All that we are arises from our thoughts. With our thoughts we make the world.
Here is what we’ve learned so far:
Now, we want to look at the effects of prejudice – what happens inside us, outside us, and all around us – when prejudice exists.
There are words in our vocabulary that disrespect and dehumanize people. Many are designed to put down certain groups. Using hurtful words is one way we let our prejudices show.
Conditioned Thoughts + Reinforced by Conditioned Feelings = Conditioned Re-Actions
Lazy thinking causes us to make generalizations about people without taking the time to find out the specifics of who they really are. Take a look at a few results of prejudiced thinking.
A standardized mental picture held in common by members of a group, that represents an oversimplified opinion, attitude or judgment.
Test your prejudiced thinking by mentally filling in the blanks:
Did you notice any prejudiced thoughts? What are they?
Refers to one who is strongly partial to one’s own group, belief system, race or politics, and is intolerant of those who are different.
A bigot has a fixed mindset, an immovable way of thinking that divides people. Bigots think in terms of “my group” vs. “your group.” As soon as we have “my” vs. “your” anything, we have conflict. Sectioning the human race into “different” parts creates separation and conflict.
In this life, we focus more on differences than similarities, and we need to change this.
The act of judging others as inferior.
Some people talk about having discriminating tastes. This means that they care a great deal about their choices – the food they eat, the clothing they wear or the way they live their lives. This kind of discrimination involves making decisions about likes and dislikes and, for the most part, is positive and harms no one.
It’s the second meaning of the word that creates conflict. Practicing discrimination is judging other people and seeing them as inferior to you or your group. When we call a certain group of people “bad,” we’re discriminating against them and acting on a pre-judged set of values we’ve been conditioned to believe. The effect? Conflict inside us that promotes conflict outside us — hostility and discord that can lead to a battle.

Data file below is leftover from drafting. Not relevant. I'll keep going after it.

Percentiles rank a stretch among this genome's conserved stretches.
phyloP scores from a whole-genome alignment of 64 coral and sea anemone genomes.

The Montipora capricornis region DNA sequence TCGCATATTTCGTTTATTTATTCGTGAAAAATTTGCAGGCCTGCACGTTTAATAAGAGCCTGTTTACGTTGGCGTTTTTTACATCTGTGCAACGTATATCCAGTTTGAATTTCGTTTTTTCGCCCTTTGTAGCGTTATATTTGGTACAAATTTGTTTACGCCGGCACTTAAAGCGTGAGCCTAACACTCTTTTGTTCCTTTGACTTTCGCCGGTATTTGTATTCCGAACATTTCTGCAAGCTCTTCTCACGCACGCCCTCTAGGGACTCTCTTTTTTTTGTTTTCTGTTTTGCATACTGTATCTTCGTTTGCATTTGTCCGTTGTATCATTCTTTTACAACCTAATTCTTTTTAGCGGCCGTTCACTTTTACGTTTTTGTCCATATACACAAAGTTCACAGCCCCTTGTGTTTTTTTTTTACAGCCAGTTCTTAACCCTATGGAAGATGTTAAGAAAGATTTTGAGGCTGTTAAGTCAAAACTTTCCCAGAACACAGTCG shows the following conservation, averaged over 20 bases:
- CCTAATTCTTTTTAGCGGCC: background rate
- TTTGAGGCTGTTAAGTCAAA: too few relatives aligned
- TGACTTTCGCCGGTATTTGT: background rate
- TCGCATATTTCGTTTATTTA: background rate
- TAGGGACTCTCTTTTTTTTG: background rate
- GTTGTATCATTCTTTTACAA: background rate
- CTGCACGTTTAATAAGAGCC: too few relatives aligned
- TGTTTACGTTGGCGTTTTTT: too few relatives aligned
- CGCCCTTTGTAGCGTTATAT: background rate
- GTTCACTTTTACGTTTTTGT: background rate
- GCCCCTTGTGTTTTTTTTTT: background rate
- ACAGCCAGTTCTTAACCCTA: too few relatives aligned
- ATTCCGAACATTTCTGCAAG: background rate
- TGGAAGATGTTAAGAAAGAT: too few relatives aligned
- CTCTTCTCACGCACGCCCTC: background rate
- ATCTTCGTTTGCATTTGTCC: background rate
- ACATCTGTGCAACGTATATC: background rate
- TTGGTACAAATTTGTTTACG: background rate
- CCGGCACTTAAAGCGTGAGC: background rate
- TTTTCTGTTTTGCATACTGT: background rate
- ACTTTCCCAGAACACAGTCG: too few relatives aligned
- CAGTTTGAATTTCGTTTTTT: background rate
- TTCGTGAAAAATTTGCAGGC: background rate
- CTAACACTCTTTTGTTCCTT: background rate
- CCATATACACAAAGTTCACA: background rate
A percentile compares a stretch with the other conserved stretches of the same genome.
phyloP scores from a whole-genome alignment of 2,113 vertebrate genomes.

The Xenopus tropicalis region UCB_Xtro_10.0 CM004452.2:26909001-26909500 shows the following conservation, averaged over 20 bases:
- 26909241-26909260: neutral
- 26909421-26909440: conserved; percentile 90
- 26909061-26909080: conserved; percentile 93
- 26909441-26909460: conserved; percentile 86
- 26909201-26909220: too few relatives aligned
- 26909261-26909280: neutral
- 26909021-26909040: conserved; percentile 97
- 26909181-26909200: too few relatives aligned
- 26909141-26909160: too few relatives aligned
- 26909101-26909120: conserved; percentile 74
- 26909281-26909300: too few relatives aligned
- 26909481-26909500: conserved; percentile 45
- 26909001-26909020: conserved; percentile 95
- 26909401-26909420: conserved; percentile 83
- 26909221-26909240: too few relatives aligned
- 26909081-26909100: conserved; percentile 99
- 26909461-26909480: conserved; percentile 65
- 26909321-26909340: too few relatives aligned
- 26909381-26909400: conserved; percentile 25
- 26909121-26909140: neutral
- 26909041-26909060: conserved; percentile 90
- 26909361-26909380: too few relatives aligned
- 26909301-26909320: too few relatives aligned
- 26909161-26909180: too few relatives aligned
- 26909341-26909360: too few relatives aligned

Making someone bear the blame of others.
Our brain finds someone to blame, to find fault with, and to condemn. This kind of blame can begin as an anthill and soon grow into a mountain. It begins with a single, simple thought in the mind of one person that can escalate. The effect of prejudice is irrational fear. And the effect of fear could be the unnecessary loss of millions of lives and the devastation of an entire culture.
In Nazi Germany, and throughout history, many groups blamed Jews for problems in the world. The Germans, whose sense of self had been beaten down by previous wars, felt they needed a “scapegoat” — someone to blame for their own frustration and anger. Adolph Hitler came along and said, “These are the people who are responsible.” And the Germans, whose brains were heavily pre-conditioned at that time, believed him. Six million Jews were killed.
Scapegoating takes the problem from oneself and puts it “out there” onto another person or group. This leads us to believe that the resolution of the problem is “out there” instead of “in here” — inside ourselves.
We came into a world where many prejudgments already existed. Without questioning them, our parents, teachers and friends taught us to think in “old ways.” Not because they are bad people, but because they were taught these ways by their parents — who didn’t question either!
These old ways are like shadows that stay with us. Passed down from generation to generation, they have formed ideas and actions that exist inside us all. At their roots, all forms of prejudice — stereotyping, bigotry, discrimination and scapegoating — are automatic mechanical reactions in our brain that result in hurt, anger, and despair.
When we see our prejudice, as it’s happening, we are engaged in a “Stop! Think!” action. Our awareness of the prejudice stops the prejudice in its tracks, and in that moment of awareness, there’s time to think in new ways.
What follows are a few forms of prejudice that are cruel and destructive. As you read about them, allow your awareness of them help you take a “Stop! Think!” moment to consider what could possibly cause anyone to inflict such harm on other people.
The word “race” was originally meant to define people in a positive way — to classify us by who we are, or to what group, tribe, clan, country, nation or culture we belong. It refers to the way we look — the color of our hair or eyes, the size and shape of our nose or mouth, the size and shape of other physical features that make us similar to some people and different from others. Other factors include where we come from, our beliefs, customs and traditions, types of food we eat, songs we sing, and holidays we observe.
The word “racism,” traditionally used in a negative way, occurs when one group of people believes that they are superior to another group of people and “put down” the other group for being different. Believing they’re “better than” others allows the self-labeled “superior” group to make fun of, or hurt, the “inferior,” less powerful group. Such prejudice can have catastrophic effects.
Many people believe that slavery began only 100 years ago but, in fact, it’s been around for centuries and practiced by both primitive and advanced people all over the world. Slavery is a tradition whereby one person owns another and can demand from that person labor or other services. In this form of servitude, the laborer is considered property — bought and sold like merchandise.
The history books say that slavery emerged as an “economic necessity of convenience” when people began to establish permanent communities that relied heavily on agriculture.